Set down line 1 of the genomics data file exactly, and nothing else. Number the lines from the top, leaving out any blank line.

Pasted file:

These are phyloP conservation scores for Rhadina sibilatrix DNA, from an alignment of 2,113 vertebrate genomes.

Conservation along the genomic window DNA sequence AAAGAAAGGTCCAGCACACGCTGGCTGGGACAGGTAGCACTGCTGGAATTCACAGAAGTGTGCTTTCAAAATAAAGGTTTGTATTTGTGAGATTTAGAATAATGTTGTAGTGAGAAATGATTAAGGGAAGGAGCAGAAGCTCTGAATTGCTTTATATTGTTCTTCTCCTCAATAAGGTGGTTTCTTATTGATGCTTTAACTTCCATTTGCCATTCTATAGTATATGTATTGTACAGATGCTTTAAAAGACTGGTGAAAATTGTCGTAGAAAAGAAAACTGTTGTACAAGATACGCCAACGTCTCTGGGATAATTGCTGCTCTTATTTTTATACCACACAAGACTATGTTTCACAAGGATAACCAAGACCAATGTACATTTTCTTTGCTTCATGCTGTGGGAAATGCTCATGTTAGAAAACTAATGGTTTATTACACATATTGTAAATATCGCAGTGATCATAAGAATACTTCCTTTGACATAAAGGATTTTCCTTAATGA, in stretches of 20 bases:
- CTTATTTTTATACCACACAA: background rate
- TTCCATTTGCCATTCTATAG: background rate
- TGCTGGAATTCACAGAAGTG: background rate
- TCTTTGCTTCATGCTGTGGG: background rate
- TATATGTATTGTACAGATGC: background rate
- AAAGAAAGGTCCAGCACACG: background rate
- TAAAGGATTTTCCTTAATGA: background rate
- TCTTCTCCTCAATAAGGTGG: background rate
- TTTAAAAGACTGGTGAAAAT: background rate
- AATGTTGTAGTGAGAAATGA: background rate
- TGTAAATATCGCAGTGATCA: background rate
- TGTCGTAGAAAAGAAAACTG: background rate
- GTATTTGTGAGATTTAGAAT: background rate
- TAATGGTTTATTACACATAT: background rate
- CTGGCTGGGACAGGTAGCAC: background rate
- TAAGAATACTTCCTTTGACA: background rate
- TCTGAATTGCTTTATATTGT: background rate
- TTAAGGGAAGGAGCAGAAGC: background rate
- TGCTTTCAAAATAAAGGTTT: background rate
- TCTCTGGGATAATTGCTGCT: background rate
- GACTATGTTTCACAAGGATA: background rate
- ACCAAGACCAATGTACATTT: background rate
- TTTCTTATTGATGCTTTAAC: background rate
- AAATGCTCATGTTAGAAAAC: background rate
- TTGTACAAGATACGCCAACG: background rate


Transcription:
These are phyloP conservation scores for Rhadina sibilatrix DNA, from an alignment of 2,113 vertebrate genomes.